The coming into force of the modernized Canada-Israel Free Trade Agreement (CIFTA) on September 1, 2019 provides both Canada and Israel with further opportunities to expand their economic partnership. The culmination of over nine years of meetings and negotiations, which were committed to by Canada’s then Prime Minister Stephen Harper and Israeli Prime Minister Benjamin Netanyahu, CIFTA aims to reduce technical barriers to trade, more quickly resolve market access irritants and create new opportunities for Canadian agriculture, agri-food, and fish and seafood companies in the Israeli market. While Canada-Israel trade has tripled to $1.8 billion in the last ten years, it remains to be seen how these numbers can be improved.
There are some fundamental challenges that exist that have to be overcome for the two countries to substantially increase these numbers. On the Canadian side, Canada’s exports to the US in 2018 were $337 billion or 177 times that exported to Israel. Canadian firms, unlike their Israeli counterparts, focus first on the domestic market, then the US market and then overseas. When was the last time someone needed a Canada Goose coat in Israel?
Israeli firms, if they are to grow to any substantial size must first think globally rather than domestically and that usually entails opening up a US office. Rarely does Canada come into the picture but this has just started to change with the growth of Canada’s high tech sector. In 2017, the World Economic Forum voted Montreal, Vancouver and Toronto as three of the top 25 high tech cities of the world. Recently a number of Israeli high tech companies have listed their shares on the Toronto Venture Exchange, reflecting the change in how Israeli entrepreneurs and high tech companies view the Canadian capital markets and the growing importance of Canada’s innovation ecosystem.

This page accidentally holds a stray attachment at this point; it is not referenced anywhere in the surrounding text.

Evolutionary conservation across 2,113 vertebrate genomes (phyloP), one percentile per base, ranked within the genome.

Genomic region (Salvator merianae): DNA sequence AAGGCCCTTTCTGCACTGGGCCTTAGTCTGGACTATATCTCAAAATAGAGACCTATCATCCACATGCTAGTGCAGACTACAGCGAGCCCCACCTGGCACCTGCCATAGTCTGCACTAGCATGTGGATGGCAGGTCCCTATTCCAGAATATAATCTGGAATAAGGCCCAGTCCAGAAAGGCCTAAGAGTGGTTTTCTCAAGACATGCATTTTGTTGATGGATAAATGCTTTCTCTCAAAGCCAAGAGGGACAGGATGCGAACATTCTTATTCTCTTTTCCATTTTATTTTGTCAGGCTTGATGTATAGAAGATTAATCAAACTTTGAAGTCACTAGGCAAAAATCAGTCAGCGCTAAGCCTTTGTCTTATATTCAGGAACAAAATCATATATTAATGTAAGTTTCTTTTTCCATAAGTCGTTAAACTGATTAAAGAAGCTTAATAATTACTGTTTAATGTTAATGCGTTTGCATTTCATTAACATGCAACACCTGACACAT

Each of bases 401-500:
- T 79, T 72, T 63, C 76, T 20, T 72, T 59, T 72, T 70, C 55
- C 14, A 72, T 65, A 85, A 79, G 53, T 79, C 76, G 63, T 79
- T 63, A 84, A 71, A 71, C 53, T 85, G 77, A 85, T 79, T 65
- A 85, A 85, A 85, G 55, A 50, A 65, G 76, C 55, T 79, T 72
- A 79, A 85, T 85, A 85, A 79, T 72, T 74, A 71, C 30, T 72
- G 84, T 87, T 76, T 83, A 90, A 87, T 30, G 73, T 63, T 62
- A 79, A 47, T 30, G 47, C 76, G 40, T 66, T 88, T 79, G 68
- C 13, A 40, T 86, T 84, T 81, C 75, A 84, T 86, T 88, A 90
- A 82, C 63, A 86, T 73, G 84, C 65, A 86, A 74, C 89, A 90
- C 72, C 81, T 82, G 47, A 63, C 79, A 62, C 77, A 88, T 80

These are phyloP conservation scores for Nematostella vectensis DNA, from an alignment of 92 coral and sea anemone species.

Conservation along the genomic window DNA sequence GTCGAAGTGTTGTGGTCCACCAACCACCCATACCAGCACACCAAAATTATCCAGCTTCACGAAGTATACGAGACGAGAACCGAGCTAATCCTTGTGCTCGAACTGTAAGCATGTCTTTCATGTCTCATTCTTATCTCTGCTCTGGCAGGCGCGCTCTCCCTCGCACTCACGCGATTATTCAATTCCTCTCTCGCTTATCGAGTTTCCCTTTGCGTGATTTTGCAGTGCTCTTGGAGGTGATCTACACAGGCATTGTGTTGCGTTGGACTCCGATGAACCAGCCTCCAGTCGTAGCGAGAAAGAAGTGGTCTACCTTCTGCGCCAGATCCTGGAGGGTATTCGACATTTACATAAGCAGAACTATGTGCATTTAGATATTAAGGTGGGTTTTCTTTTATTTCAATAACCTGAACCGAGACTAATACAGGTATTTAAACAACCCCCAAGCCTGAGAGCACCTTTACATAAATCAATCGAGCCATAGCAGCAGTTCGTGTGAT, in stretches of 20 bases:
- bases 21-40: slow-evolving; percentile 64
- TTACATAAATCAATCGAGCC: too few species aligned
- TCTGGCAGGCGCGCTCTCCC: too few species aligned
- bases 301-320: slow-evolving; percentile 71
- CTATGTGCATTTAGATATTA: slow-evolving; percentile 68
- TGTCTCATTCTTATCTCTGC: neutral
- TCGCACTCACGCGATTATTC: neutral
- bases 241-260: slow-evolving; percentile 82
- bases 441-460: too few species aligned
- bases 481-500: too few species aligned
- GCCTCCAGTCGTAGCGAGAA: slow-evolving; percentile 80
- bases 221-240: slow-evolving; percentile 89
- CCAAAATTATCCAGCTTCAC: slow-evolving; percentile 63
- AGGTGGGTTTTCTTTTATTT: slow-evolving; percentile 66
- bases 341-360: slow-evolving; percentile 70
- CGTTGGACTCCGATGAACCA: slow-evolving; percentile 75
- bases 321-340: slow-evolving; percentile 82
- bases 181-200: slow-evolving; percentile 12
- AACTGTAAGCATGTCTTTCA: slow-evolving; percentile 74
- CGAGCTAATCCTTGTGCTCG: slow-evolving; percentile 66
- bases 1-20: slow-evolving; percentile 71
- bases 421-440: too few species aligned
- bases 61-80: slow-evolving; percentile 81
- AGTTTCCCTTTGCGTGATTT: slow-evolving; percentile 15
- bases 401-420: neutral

Overshadowing the passing of the modernized CIFTA, an ongoing dispute about the labelling of two Israeli wines has continued to dominate the headlines in Canada. The country of origin labelling of Psagot and Shiloh lies at the centre of this aromatic dispute which was heard recently by the Federal Court of Canada (FCC). The FCC ruled on July 29 that labelling wines produced in the West Bank (Judea and Samaria) as “Product of Israel” is “false, misleading and deceptive”. How the wines should be labelled (“Produced in the Biblical Land of Israel by citizens of the State of Israel in territories legally under sole Israeli control under the Oslo II Agreement” perhaps) was not included in the judgement of the FCC.
It is interesting to note that the Canadian government argued against the judicial review application brought by a BDS activist who sought to overrule the government’s earlier decision to allow the wines to remain on the shelves of Liquor Control Board of Ontario (LCBO). Those of us who appreciate good kosher wine have had to stock up on Psagot and Shiloh wines, which remain out of stock and unavailable in Ontario since the LCBO will not order any further shipments until this case has been determinatively adjudicated or the wineries change the labels on the wine, which they have steadfastly refused to do.
The Canadian government on September 7 decided to appeal the FCC decision, which was welcomed by pro-Israel groups across Canada. The appeal will be heard by the Federal Court of Appeal, which can override the FCC decision. It appears that while both Canada and Israel at the governmental level find much common ground and would like to broaden and strengthen their economic ties, ultimately the Courts will have the final word on whether Canadians can continue to enjoy the best fruit of the vine Israel has to offer.
The author is a Toronto based Partner, and Global Chair, Retail Sector of DLA Piper Canada.
Published by Globes, Israel business news - en.globes.co.il - on September 19, 2019
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